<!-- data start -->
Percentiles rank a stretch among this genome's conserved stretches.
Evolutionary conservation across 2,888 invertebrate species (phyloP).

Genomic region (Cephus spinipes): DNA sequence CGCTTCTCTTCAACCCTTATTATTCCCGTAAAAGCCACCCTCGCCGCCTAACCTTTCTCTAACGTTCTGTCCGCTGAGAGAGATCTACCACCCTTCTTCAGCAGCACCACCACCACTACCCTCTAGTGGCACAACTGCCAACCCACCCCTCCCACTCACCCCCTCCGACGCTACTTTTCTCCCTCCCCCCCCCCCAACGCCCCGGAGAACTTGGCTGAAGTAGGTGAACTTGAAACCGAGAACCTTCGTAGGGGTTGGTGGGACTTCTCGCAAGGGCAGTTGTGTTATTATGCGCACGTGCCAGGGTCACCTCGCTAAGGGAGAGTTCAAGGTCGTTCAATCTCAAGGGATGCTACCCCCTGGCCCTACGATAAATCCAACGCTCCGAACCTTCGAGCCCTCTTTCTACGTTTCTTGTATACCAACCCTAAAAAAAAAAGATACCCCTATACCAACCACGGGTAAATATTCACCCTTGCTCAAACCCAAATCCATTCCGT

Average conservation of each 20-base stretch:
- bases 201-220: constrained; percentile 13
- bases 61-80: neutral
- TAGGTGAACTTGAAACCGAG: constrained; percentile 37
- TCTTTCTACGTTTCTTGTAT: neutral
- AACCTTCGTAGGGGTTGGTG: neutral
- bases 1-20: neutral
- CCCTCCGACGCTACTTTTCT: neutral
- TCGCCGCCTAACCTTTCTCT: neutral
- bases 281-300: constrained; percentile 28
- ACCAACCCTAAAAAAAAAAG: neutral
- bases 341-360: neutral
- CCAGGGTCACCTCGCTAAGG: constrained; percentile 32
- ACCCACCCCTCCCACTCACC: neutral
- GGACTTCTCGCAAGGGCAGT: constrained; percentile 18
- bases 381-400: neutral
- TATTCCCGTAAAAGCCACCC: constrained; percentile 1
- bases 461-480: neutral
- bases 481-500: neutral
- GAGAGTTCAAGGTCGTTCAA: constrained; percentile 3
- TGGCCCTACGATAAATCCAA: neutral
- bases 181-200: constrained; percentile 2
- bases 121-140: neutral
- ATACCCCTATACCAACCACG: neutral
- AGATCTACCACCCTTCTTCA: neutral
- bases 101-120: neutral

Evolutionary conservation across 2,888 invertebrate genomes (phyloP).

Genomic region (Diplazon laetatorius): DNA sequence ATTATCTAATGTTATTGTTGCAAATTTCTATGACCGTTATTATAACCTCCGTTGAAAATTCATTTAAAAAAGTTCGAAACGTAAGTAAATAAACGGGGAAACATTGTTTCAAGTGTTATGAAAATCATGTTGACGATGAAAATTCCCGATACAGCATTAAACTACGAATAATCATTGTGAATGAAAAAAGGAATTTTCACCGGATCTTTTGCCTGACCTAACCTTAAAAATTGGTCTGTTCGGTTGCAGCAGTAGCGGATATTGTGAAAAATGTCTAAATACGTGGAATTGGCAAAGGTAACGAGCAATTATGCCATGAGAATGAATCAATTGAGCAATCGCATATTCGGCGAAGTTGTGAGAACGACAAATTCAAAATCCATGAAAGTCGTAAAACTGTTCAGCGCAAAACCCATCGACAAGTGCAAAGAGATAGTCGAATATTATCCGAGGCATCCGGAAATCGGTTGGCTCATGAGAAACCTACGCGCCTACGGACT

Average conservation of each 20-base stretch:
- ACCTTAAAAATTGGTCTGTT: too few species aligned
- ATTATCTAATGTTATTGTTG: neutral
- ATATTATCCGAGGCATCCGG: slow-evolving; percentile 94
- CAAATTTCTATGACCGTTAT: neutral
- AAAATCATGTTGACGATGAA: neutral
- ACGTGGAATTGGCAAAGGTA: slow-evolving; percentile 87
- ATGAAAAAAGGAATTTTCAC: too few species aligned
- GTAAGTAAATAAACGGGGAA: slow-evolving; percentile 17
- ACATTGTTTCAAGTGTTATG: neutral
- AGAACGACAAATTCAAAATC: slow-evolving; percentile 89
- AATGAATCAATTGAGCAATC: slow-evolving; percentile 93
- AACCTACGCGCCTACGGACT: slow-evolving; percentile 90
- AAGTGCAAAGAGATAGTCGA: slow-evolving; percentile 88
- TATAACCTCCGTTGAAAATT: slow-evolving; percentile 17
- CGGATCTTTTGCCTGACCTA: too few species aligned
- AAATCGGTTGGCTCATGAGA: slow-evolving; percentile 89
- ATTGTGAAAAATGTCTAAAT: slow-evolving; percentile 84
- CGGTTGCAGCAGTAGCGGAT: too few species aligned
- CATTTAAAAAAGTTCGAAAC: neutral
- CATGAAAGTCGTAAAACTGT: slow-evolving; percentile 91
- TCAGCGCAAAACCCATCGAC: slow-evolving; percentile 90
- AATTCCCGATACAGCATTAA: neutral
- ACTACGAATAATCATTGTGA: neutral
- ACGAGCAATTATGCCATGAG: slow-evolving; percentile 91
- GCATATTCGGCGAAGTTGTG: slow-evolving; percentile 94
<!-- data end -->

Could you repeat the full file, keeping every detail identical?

Percentiles rank a stretch among this genome's conserved stretches.
Evolutionary conservation across 2,888 invertebrate species (phyloP).

Genomic region (Cephus spinipes): DNA sequence CGCTTCTCTTCAACCCTTATTATTCCCGTAAAAGCCACCCTCGCCGCCTAACCTTTCTCTAACGTTCTGTCCGCTGAGAGAGATCTACCACCCTTCTTCAGCAGCACCACCACCACTACCCTCTAGTGGCACAACTGCCAACCCACCCCTCCCACTCACCCCCTCCGACGCTACTTTTCTCCCTCCCCCCCCCCCAACGCCCCGGAGAACTTGGCTGAAGTAGGTGAACTTGAAACCGAGAACCTTCGTAGGGGTTGGTGGGACTTCTCGCAAGGGCAGTTGTGTTATTATGCGCACGTGCCAGGGTCACCTCGCTAAGGGAGAGTTCAAGGTCGTTCAATCTCAAGGGATGCTACCCCCTGGCCCTACGATAAATCCAACGCTCCGAACCTTCGAGCCCTCTTTCTACGTTTCTTGTATACCAACCCTAAAAAAAAAAGATACCCCTATACCAACCACGGGTAAATATTCACCCTTGCTCAAACCCAAATCCATTCCGT

Average conservation of each 20-base stretch:
- bases 201-220: constrained; percentile 13
- bases 61-80: neutral
- TAGGTGAACTTGAAACCGAG: constrained; percentile 37
- TCTTTCTACGTTTCTTGTAT: neutral
- AACCTTCGTAGGGGTTGGTG: neutral
- bases 1-20: neutral
- CCCTCCGACGCTACTTTTCT: neutral
- TCGCCGCCTAACCTTTCTCT: neutral
- bases 281-300: constrained; percentile 28
- ACCAACCCTAAAAAAAAAAG: neutral
- bases 341-360: neutral
- CCAGGGTCACCTCGCTAAGG: constrained; percentile 32
- ACCCACCCCTCCCACTCACC: neutral
- GGACTTCTCGCAAGGGCAGT: constrained; percentile 18
- bases 381-400: neutral
- TATTCCCGTAAAAGCCACCC: constrained; percentile 1
- bases 461-480: neutral
- bases 481-500: neutral
- GAGAGTTCAAGGTCGTTCAA: constrained; percentile 3
- TGGCCCTACGATAAATCCAA: neutral
- bases 181-200: constrained; percentile 2
- bases 121-140: neutral
- ATACCCCTATACCAACCACG: neutral
- AGATCTACCACCCTTCTTCA: neutral
- bases 101-120: neutral

Evolutionary conservation across 2,888 invertebrate genomes (phyloP).

Genomic region (Diplazon laetatorius): DNA sequence ATTATCTAATGTTATTGTTGCAAATTTCTATGACCGTTATTATAACCTCCGTTGAAAATTCATTTAAAAAAGTTCGAAACGTAAGTAAATAAACGGGGAAACATTGTTTCAAGTGTTATGAAAATCATGTTGACGATGAAAATTCCCGATACAGCATTAAACTACGAATAATCATTGTGAATGAAAAAAGGAATTTTCACCGGATCTTTTGCCTGACCTAACCTTAAAAATTGGTCTGTTCGGTTGCAGCAGTAGCGGATATTGTGAAAAATGTCTAAATACGTGGAATTGGCAAAGGTAACGAGCAATTATGCCATGAGAATGAATCAATTGAGCAATCGCATATTCGGCGAAGTTGTGAGAACGACAAATTCAAAATCCATGAAAGTCGTAAAACTGTTCAGCGCAAAACCCATCGACAAGTGCAAAGAGATAGTCGAATATTATCCGAGGCATCCGGAAATCGGTTGGCTCATGAGAAACCTACGCGCCTACGGACT

Average conservation of each 20-base stretch:
- ACCTTAAAAATTGGTCTGTT: too few species aligned
- ATTATCTAATGTTATTGTTG: neutral
- ATATTATCCGAGGCATCCGG: slow-evolving; percentile 94
- CAAATTTCTATGACCGTTAT: neutral
- AAAATCATGTTGACGATGAA: neutral
- ACGTGGAATTGGCAAAGGTA: slow-evolving; percentile 87
- ATGAAAAAAGGAATTTTCAC: too few species aligned
- GTAAGTAAATAAACGGGGAA: slow-evolving; percentile 17
- ACATTGTTTCAAGTGTTATG: neutral
- AGAACGACAAATTCAAAATC: slow-evolving; percentile 89
- AATGAATCAATTGAGCAATC: slow-evolving; percentile 93
- AACCTACGCGCCTACGGACT: slow-evolving; percentile 90
- AAGTGCAAAGAGATAGTCGA: slow-evolving; percentile 88
- TATAACCTCCGTTGAAAATT: slow-evolving; percentile 17
- CGGATCTTTTGCCTGACCTA: too few species aligned
- AAATCGGTTGGCTCATGAGA: slow-evolving; percentile 89
- ATTGTGAAAAATGTCTAAAT: slow-evolving; percentile 84
- CGGTTGCAGCAGTAGCGGAT: too few species aligned
- CATTTAAAAAAGTTCGAAAC: neutral
- CATGAAAGTCGTAAAACTGT: slow-evolving; percentile 91
- TCAGCGCAAAACCCATCGAC: slow-evolving; percentile 90
- AATTCCCGATACAGCATTAA: neutral
- ACTACGAATAATCATTGTGA: neutral
- ACGAGCAATTATGCCATGAG: slow-evolving; percentile 91
- GCATATTCGGCGAAGTTGTG: slow-evolving; percentile 94